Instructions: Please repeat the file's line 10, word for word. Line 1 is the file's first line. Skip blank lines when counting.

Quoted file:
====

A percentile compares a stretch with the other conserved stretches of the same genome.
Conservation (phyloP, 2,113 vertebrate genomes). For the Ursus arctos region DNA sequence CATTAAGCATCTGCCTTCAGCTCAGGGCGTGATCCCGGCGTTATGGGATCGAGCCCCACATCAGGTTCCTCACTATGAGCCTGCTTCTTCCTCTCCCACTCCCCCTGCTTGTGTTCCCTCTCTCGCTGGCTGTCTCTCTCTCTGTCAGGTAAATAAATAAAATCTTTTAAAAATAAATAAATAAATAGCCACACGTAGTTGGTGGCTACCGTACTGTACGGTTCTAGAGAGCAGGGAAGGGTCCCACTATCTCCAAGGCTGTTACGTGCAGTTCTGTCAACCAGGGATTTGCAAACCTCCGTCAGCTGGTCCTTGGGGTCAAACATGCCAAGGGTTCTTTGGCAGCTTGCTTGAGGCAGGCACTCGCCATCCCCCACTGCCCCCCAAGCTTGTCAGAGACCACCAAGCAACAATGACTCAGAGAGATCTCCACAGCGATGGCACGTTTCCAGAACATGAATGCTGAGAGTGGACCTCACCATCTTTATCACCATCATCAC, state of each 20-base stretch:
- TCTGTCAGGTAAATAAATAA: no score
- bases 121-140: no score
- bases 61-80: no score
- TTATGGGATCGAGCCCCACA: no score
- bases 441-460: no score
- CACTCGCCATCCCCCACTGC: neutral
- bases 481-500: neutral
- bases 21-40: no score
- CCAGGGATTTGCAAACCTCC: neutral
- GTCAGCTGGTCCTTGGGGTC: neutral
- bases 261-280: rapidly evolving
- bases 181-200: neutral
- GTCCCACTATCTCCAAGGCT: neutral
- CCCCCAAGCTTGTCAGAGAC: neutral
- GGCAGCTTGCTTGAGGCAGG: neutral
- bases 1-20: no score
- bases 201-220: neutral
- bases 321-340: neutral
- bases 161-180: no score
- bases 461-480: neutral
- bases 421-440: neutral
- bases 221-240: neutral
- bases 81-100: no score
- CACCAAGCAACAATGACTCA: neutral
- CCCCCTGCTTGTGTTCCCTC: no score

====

- bases 21-40: no score